Gaming insights Gaming

Will Macau’s table cap go too far?

Written by Ben Blaschke

The impending opening of Galaxy Phase 2 and Broadway at Galaxy late next month signals the start of a busy two years in Cotai with a total of eight new properties due to open their doors by the end of 2017.

Galaxy Phase 2 will open on 27 May

Galaxy Phase 2 will open on 27 May

It is hoped their arrival will help spark a resurgence in Macau following a tough 12 months, but attracting crowds is far from their only concern with a lack of gaming tables threatening to derail the long-term plans of Macau’s concessionaires. For all the fancy new attractions Cotai’s impending arrivals will unveil in an attempt to stand out from the crowd, it’s the tables that bring in the big bucks – and Cotai wants a lot of them. Around 3,000 to be precise. With the exception of two boutique casinos Broadway and Louis XIII, which will have only about 100 tables combined, the big six are hoping to have between 400 and 500 tables each in their sprawling new properties to ensure they can cover their significant investments.

An artist's impression of Melco-Crown's Studio City, due to open by October

An artist’s impression of Melco-Crown’s Studio City, due to open by October

So you can understand why the concessionaires are getting a bit nervous about the government digging its heels in over Macau’s controversial table cap. In a 14 April press conference, Macau’s Secretary for Economy and Finance Lionel Leong insisted there would be no change to the cap which limits the increase in live dealer tables across Macau to three percent compound annual growth for 10 years from 2013 to 2022.

To put that in perspective, the two big properties set to open this year – Galaxy Phase 2 and Melco Crown’s Studio City – have budgeted for around 900 tables between them but will receive just 171 if we use a strict 3 percent of the 5,711 table games in operation in Macau at the end of 2014 as a guide.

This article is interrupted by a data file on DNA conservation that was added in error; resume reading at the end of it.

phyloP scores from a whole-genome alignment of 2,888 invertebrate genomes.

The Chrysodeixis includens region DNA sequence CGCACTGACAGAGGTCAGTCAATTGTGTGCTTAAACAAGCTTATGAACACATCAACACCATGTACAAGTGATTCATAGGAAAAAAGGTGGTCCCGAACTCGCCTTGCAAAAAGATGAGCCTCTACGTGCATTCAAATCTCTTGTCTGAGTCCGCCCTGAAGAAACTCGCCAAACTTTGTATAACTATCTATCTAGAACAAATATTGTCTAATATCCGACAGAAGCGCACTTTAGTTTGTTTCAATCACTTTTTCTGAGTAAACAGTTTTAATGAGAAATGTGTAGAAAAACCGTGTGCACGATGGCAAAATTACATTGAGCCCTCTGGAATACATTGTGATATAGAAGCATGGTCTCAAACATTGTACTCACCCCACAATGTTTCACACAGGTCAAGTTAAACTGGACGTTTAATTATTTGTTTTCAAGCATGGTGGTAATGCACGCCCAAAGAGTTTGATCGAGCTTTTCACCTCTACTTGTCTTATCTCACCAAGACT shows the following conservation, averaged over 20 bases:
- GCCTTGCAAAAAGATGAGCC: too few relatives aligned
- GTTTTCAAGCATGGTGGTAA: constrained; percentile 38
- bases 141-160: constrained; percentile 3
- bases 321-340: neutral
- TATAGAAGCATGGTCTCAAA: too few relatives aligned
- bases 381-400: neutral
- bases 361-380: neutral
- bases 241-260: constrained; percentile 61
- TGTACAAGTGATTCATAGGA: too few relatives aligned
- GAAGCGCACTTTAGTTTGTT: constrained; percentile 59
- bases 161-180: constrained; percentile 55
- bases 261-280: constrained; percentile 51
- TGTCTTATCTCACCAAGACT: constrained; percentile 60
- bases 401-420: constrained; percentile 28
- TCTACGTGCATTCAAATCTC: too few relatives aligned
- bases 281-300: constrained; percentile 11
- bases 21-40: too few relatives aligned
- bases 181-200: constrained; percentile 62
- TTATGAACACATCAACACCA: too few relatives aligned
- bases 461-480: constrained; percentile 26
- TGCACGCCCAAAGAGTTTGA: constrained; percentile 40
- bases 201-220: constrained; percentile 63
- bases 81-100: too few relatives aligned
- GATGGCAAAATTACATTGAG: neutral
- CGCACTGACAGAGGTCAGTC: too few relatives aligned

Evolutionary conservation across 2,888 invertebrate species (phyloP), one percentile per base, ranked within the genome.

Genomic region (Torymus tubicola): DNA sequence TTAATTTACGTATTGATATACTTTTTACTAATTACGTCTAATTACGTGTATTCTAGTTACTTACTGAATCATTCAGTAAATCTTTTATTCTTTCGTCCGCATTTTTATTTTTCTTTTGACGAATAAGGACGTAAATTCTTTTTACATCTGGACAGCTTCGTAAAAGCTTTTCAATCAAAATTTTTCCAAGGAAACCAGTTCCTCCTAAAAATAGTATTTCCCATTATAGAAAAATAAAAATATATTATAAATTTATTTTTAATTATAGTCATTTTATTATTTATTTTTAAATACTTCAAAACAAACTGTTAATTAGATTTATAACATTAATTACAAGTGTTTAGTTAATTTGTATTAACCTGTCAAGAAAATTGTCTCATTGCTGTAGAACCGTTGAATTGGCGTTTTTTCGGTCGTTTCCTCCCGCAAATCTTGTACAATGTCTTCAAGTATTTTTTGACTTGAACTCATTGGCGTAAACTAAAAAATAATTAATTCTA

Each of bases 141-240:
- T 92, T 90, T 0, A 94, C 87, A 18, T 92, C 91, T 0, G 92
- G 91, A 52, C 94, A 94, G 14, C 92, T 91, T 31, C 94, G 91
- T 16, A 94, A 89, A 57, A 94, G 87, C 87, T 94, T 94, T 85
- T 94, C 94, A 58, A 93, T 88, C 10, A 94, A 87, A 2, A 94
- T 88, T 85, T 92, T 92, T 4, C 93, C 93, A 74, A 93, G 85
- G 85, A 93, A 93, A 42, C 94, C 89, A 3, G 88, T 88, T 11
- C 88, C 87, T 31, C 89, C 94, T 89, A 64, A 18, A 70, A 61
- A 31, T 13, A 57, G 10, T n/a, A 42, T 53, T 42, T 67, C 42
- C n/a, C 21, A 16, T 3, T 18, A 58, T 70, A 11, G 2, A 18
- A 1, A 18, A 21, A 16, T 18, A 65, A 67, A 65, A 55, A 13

If we look ahead to 2016 the situation becomes truly absurd with the Parisian, Wynn Palace and MGM Cotai to share 177 tables between them instead of the 1,450 they had budgeted for, however it is Galaxy 2 and Studio City in the immediate firing line.

Melco Crown claimed last week that it could technically default on its HK$11 billion loan obligations if Studio City isn’t open for business with at least 400 tables by 1 October – potentially enabling lenders to demand full and immediate payment or take enforcement action. Incredibly, Galaxy 2 still has no idea how many tables it will be allocated with less than a month to go before opening.

The table cap is one of a number of measures being taken to slow Macau’s phenomenal growth and force operators to put more effort into non-gaming offerings. Without doubt they needed a nudge in the right direction and Macau will benefit in the long term if managed well.

But with China’s anti-corruption crackdown and tough anti-smoking laws already savaging gaming revenues, it’s hard to imagine any of the new properties being profitable were the government to also apply the cap to the letter of the law.

Fortunately the Macau government has a long history of changing its mind on a whim so although Galaxy 2 can forget about the 500 tables they really want, many analysts believe some leeway will be given with around 150 to 200 tables allocated to each of the big six.

Whether that’s enough remains to be seen. It seems implausible that the government would put the squeeze on to the extent that their viability was put at risk, although the fact they’ve left Galaxy Phase 2 in the dark about its allotment so close to opening is about as ridiculous as it gets. Let’s just hope that when push comes to shove, they get the balancing act right.